• The Old New Thing

    You can name your car, and you can name your kernel objects, but there is a qualitative difference between the two

    • 30 Comments

    A customer reported that the Wait­For­Single­Object appeared to be unreliable.

    We have two threads, one that waits on an event and the other that signals the event. But we found that sometimes, signaling the event does not wake up the waiting thread. We have to signal it twice. What are the conditions under which Wait­For­Single­Object will ignore a signal?

    // cleanup and error checking elided for expository purposes
    
    void Thread1()
    {
      // Create an auto-reset event, initially unsignaled
      HANDLE eventHandle = CreateEvent(NULL, FALSE, FALSE, TEXT("MyEvent"));
    
      // Kick off the background thread and give it the handle
      CreateThread(..., Thread2, eventHandle, ...);
    
      // Wait for the event to be signaled
      WaitForSingleObject(eventHandle, INFINITE);
    }
    
    DWORD CALLBACK Thread2(void *eventHandle)
    {
     ResetEvent(eventHandle); // start with a clean slate
     DoStuff();
     // All the calls to SetEvent succeed.
     SetEvent(eventHandle); // this does not always wake up Thread1
     SetEvent(eventHandle); // need to add this line
     return 0;
    }

    Remember, you generally shouldn't start with the conspiracy theory. The problem is most likely close to home.

    People offered a variety of theories as to what may be wrong. One possibility is that some other code in the process is calling Reset­Event on the event handle. Another is that some other code in the process has a bug where it is calling Reset­Event on the wrong event handle.

    I asked about the name.

    I have a friend who names her car. Whenever she gets a new car, she agonizes over what to call it. She'll drive it for a few days to see what its personality is and eventually choose a name that suits the vehicle. And thereafter, whenever she refers to her car, she uses the name. (She also assigns the car a gender.)

    If you like naming your car, then that's great. But there's a difference between naming your car and naming your kernel objects. When you give your car a name, that name is just for your private use. On the other hand, if you give your kernel object a name, other people can use that name to access your object. And once they have access to your object, they can do funky things to it, like reset it.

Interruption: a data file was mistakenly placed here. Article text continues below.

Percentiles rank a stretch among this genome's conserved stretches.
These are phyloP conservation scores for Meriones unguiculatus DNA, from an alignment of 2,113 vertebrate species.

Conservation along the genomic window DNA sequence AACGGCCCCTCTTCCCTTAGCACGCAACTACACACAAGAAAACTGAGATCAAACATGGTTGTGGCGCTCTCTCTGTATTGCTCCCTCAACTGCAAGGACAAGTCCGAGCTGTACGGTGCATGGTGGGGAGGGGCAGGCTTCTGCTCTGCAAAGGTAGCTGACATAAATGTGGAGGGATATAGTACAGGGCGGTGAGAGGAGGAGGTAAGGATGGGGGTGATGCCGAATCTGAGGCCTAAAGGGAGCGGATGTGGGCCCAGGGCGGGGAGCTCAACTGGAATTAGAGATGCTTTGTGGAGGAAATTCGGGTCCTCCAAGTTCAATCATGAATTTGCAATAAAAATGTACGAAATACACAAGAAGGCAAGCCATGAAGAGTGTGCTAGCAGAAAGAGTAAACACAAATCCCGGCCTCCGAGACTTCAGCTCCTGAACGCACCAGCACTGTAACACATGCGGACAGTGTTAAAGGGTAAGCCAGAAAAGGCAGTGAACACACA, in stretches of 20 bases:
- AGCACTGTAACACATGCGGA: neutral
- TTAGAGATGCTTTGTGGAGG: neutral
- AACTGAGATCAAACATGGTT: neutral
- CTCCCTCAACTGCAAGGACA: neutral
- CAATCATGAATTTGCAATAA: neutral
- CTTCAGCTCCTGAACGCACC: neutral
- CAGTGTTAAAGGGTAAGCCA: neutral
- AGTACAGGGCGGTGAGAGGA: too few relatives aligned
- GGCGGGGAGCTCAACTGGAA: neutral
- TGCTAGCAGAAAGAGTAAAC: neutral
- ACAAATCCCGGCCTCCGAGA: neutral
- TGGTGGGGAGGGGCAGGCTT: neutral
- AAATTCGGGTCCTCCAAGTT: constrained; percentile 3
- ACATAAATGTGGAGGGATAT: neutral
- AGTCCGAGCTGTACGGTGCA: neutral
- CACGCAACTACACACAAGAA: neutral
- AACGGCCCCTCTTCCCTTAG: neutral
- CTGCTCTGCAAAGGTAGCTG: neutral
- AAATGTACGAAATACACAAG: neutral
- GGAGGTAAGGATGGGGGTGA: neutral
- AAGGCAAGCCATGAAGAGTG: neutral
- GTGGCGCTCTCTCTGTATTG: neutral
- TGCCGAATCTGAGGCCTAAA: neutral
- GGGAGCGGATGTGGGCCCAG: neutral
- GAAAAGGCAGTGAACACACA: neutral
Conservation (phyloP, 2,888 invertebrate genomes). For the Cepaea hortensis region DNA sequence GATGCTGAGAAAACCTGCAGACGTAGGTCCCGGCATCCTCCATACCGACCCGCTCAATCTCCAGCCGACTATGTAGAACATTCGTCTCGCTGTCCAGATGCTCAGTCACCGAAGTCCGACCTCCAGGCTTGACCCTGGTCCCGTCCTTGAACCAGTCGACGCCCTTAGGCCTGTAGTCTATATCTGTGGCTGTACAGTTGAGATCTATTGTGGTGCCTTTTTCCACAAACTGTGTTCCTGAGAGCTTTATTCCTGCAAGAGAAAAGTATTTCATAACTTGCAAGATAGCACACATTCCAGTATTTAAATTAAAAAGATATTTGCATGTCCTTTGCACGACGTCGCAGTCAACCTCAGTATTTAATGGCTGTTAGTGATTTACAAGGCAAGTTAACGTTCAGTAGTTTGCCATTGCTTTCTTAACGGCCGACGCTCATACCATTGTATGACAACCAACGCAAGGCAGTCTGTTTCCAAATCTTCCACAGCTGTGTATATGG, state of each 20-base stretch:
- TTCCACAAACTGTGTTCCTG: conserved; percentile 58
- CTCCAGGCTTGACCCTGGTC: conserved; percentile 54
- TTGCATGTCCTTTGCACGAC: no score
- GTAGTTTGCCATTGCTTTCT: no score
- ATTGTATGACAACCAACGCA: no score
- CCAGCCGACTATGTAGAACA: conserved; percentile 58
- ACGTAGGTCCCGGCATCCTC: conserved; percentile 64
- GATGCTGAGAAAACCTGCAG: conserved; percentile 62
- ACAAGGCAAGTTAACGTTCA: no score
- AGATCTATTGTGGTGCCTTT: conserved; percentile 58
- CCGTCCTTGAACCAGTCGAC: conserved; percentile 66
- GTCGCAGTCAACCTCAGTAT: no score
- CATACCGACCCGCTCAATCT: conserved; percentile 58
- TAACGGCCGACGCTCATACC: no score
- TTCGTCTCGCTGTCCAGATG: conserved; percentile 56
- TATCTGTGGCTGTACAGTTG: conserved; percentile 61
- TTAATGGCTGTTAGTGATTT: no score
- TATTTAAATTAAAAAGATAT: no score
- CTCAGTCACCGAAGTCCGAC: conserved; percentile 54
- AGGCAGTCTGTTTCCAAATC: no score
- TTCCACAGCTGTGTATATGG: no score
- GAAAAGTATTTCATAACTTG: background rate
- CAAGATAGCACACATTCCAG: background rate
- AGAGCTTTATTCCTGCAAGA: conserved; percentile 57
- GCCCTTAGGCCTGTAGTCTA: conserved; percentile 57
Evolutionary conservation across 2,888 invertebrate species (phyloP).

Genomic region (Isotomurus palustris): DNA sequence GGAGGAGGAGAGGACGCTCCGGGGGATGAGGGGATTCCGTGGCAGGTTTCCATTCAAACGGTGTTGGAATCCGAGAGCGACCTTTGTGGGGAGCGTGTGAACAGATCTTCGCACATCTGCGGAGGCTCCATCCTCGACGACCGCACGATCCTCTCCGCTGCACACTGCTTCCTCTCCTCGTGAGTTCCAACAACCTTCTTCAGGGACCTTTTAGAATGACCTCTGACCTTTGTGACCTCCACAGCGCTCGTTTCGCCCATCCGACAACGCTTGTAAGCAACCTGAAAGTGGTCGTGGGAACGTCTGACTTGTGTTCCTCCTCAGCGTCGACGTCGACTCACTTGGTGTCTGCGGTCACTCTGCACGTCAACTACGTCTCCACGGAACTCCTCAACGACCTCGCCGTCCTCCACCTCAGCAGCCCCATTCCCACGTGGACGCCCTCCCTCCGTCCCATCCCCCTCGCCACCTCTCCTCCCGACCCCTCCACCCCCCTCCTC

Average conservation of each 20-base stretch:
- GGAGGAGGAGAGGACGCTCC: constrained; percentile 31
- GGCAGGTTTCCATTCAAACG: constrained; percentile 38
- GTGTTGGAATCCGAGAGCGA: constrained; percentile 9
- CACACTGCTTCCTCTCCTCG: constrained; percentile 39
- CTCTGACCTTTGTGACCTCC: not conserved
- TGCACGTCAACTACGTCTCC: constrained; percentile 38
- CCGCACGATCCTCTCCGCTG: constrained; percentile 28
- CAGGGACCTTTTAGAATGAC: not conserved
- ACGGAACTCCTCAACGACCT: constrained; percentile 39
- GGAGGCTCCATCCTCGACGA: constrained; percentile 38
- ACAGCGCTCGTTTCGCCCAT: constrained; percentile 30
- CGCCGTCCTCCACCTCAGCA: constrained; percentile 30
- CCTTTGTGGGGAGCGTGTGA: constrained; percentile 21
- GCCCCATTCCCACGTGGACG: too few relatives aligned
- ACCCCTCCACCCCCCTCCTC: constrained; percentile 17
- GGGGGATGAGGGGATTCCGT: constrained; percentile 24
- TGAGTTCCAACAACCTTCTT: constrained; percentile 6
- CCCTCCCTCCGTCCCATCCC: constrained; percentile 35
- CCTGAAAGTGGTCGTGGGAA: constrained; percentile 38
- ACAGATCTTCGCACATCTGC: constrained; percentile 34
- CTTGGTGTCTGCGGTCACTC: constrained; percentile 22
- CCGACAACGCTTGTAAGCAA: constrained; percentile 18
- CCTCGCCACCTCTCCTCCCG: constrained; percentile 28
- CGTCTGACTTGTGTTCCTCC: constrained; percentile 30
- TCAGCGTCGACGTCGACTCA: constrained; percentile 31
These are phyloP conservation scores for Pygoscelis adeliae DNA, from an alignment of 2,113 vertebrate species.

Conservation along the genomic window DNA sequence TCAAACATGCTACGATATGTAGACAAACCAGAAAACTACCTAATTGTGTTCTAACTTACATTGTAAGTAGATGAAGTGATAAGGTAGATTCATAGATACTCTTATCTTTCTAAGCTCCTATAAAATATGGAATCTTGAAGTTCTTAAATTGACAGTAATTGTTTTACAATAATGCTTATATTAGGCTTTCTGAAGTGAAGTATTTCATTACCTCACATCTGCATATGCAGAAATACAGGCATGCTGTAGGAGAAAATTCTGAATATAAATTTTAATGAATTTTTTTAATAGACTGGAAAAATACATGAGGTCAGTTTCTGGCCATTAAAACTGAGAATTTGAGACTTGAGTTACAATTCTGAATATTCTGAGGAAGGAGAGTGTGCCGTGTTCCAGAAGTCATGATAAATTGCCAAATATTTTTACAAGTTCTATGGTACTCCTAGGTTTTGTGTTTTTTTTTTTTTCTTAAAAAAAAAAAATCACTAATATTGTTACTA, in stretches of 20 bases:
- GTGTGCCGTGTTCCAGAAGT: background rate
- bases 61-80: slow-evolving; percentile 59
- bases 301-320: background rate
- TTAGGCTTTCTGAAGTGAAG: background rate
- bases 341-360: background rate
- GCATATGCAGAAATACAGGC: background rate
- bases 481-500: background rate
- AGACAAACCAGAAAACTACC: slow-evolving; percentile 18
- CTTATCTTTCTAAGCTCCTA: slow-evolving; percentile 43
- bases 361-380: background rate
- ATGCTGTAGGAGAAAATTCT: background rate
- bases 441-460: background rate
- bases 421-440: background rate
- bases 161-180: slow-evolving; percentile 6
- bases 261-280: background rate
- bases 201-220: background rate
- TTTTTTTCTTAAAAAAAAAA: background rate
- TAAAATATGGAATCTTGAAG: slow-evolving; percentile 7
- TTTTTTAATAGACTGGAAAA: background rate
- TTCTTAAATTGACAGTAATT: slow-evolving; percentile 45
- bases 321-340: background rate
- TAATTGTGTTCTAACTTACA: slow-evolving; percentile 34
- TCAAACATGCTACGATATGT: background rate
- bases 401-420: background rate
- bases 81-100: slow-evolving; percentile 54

Imagine if you decided to name your car Clara, and any time somebody shouted, "Clara, where are you?" your car horn honked. I'm assuming your car has voice recognition software. Also that your car has the personality of a puppy. Work with me here.

    Even scarier: Any time somebody shouted, "Clara, open the trunk," your car trunk unlocked.

    That's what happens when you name your kernel objects. Anybody who knows the name (and has appropriate access) can open the object and start doing things to it. Presumably that's why you named your kernel object in the first place: You want this to happen. You gave your object a name specifically to allow other people to come in and access the same object.

    In the above example, I saw that the event had a very generic-sounding name, My­Event. That sounds like the name that some other similarly uncreative application developer might have chosen.

    And indeed, that was the reason. There was another application which was creating an event that coincidentally has the same name, so instead of creating a new object, the kernel returned a handle to the existing one. The other application called Wait­For­Single­Object on the event, and so when the customer's program called Set­Event, it woke the other application instead. So this bug has a double-whammy: Not only does it cause your program to miss a signal, it causes the other program to receive a signal when it wasn't expecting one. Two bugs for the price of one.

    Note that no matter how clever you are at choosing a name for your event, you will always have this problem, because even if you called it Super­Secret­Never­Gonna­Find­It­75, there's a program out there that knows the secret name: Namely your own program! If you run two copies of your program, they will both be manipulating the same Super­Secret­Never­Gonna­Find­It­75, and then you're back where you started. When the first copy of the program calls Set­Event, it may wake up the second copy.